Thoughts on using a Chromebook as primary machine

I have always been intrigued of the chromebook solution. Zero maintenance to the operating system and very decent hardware at an affordable pricepoint. But my concern always was "will this also work as a primary personal laptop?" Every time I reviewed the Chromebook option the answer was Not yet because the only way to gain access to a terminal was to configure the device in Developer Mode effectively rooting the device. But lately there have been two major improvements in ChromeOS:

  • The feature to install and use Android Apps;
  • The feature to enable first-class terminal access without having to jailbreak the device.

So I decided the proof is in eating the pudding and bought a Chromebook.

Which device to buy

There are three big concerns in choosing the right Chromebook:

  • Storage - Most devices only have 32/64gb SSD internal storage
  • CPU - Basic Chromebook usage does not require a hefty CPU as development would require
  • Compatibility with Crostini (terminal) since not all chipsets support this

If you have money to spend the Google Pixelbook is the way to go. It has enough storage, is the primary target for Crostini and a fast i7 processor. Current price is ~$1000

Since I was a bit more on a budget I choose the Lenovo Yoga C630 (touchscreen, 64gb SSD & decent i5 processor).

So how did I fare?

The trivial stuff just works(tm). You can use the GSuite for your documents and Google Drive for storing files. I was able to mount my Dropbox as another datasource in ChromeOS which made cross-device much easier. For a lot of applications you can either use their Chrome extension, website of Android application.

Let us dig into some more advanced usecases.

Web Development

The terminal is bliss. It works as expected for doing software development using Visual Studio Code. A delighter for me was that software that you install in the Terminal gets a shortcut in ChromeOS automatically.

Code signing using pgp also works and is as easy as:

  • gpg --gen-key
  • gpg --armor --export
  • Upload the gpg public key to github.
  • Configure git to utilise the signing key: git config --global commit.gpgsign true

Even though the terminal runs in a separate sandbox you are able to proxy-pass localhost from chrome to this sandbox environment to reach your web application.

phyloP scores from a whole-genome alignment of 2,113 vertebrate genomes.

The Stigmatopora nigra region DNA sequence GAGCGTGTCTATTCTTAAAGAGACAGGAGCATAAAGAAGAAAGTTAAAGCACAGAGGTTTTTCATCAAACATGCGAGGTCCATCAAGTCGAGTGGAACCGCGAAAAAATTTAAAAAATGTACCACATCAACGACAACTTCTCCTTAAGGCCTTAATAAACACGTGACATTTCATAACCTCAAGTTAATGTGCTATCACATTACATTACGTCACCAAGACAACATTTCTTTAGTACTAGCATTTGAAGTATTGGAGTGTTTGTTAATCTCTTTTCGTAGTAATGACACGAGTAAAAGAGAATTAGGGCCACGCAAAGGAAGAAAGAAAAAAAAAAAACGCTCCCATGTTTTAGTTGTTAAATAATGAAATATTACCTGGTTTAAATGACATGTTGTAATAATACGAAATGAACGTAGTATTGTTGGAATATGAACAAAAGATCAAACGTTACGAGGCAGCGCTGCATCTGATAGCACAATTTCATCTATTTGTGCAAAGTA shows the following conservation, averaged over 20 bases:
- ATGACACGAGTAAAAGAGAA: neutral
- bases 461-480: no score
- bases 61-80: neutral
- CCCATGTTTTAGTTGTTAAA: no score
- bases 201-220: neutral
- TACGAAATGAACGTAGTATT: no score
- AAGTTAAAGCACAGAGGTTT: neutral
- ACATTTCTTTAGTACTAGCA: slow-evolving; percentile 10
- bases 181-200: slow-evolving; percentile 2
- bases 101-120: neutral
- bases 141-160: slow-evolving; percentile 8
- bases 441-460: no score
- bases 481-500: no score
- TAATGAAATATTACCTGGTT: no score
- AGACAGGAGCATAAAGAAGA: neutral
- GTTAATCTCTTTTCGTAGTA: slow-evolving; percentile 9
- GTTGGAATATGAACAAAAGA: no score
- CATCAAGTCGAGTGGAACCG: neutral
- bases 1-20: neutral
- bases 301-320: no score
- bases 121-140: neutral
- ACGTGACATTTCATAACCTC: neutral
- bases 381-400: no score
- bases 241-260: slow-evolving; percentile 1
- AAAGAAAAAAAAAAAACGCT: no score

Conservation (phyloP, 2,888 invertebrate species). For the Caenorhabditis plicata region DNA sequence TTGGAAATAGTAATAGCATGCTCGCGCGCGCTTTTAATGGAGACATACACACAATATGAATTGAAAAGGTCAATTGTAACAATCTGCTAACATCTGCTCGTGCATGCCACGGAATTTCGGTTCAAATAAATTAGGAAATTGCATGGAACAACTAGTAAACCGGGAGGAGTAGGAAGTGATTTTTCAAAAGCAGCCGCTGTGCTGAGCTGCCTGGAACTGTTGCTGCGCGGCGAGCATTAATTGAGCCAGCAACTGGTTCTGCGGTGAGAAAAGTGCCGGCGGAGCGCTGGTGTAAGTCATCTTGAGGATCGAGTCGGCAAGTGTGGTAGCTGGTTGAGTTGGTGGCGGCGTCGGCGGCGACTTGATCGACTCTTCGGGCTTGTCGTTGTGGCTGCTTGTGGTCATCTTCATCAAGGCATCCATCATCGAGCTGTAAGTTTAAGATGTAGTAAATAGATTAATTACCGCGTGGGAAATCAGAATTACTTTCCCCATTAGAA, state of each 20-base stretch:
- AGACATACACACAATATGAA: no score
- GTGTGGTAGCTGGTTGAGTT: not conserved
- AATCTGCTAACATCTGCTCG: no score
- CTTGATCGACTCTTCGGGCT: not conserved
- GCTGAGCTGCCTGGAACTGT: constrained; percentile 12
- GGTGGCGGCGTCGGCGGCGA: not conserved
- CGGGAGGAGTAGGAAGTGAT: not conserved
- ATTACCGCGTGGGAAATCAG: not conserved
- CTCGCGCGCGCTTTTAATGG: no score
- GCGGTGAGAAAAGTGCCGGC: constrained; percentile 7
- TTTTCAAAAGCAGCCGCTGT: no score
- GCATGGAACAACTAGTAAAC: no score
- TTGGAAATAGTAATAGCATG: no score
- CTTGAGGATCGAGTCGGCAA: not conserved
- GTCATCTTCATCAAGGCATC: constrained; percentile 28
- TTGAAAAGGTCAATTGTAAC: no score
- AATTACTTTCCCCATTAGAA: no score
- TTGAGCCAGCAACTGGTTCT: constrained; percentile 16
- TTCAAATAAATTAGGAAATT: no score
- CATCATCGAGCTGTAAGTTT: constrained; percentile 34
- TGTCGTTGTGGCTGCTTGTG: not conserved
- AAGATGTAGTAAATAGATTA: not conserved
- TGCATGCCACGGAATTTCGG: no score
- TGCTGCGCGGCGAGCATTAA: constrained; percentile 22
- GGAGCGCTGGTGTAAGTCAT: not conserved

Downloading torrents

You can use JSTorrent as an extension in Chrome to download torrent files. It even works with magnet links too. Downsides are the download speed which was underwhelming.

Alternative route which I have tried is to install Deluge (or any other popular Torrent client) in the terminal but found that the terminal currently has no access to USB connected storage. So you are stuck downloading to the Downloads folder of your chromebook which can contain not much data. USB support is being worked on so expect this to be resolved in the upcoming months.


Unfortunately I have not found any chromeOS compatible wallet. I tried to use my physical wallet in the form of an USB device called Nano S The android app for this device called Ledger Live is not able to detect the key once plugged in; most likely this is an issue with USB pass-through to Android applications from chromeOS.

Luckily I can trade using my phone using Android with OTG support so for now there is no urgent need to have this fixed.


You can install Steam using the Unix support via the terminal. But at the moment hardware acceleration is not supported so playing games is not really feasible for now. This might change in the future ofcourse.

Flashing SD Cards

You can use the Chrome OS Recovery Utility and instead of flashing a backup of ChromeOS to an SD card you can flash any arbitrary image. This allows you for instance to flash a Raspberry PI image for your own needs.

3D Printing, IoT Development

Unfortunately since USB support of the terminal is currently not working (ChromeOS 74) a lot of applications are not useable yet. On the bright side; ChromeOS 75 should have this fixed (

E-Book management

Previously I relied on Calibre to manage my Ebook collection and the books on my reader. I have not found a way to do so with my Chromebook for now.

In conclusion

Using a Chromebook as primary laptop has not been an easy decision. But it has paid of tremendously. For now I enjoy what works and have not come across a lot of usecases which I use with high frequency and are not able to do so. With the imminent release of USB support via Unix/the terminal a lot of goodness will also come to make the Chromebook offering much more versatile.

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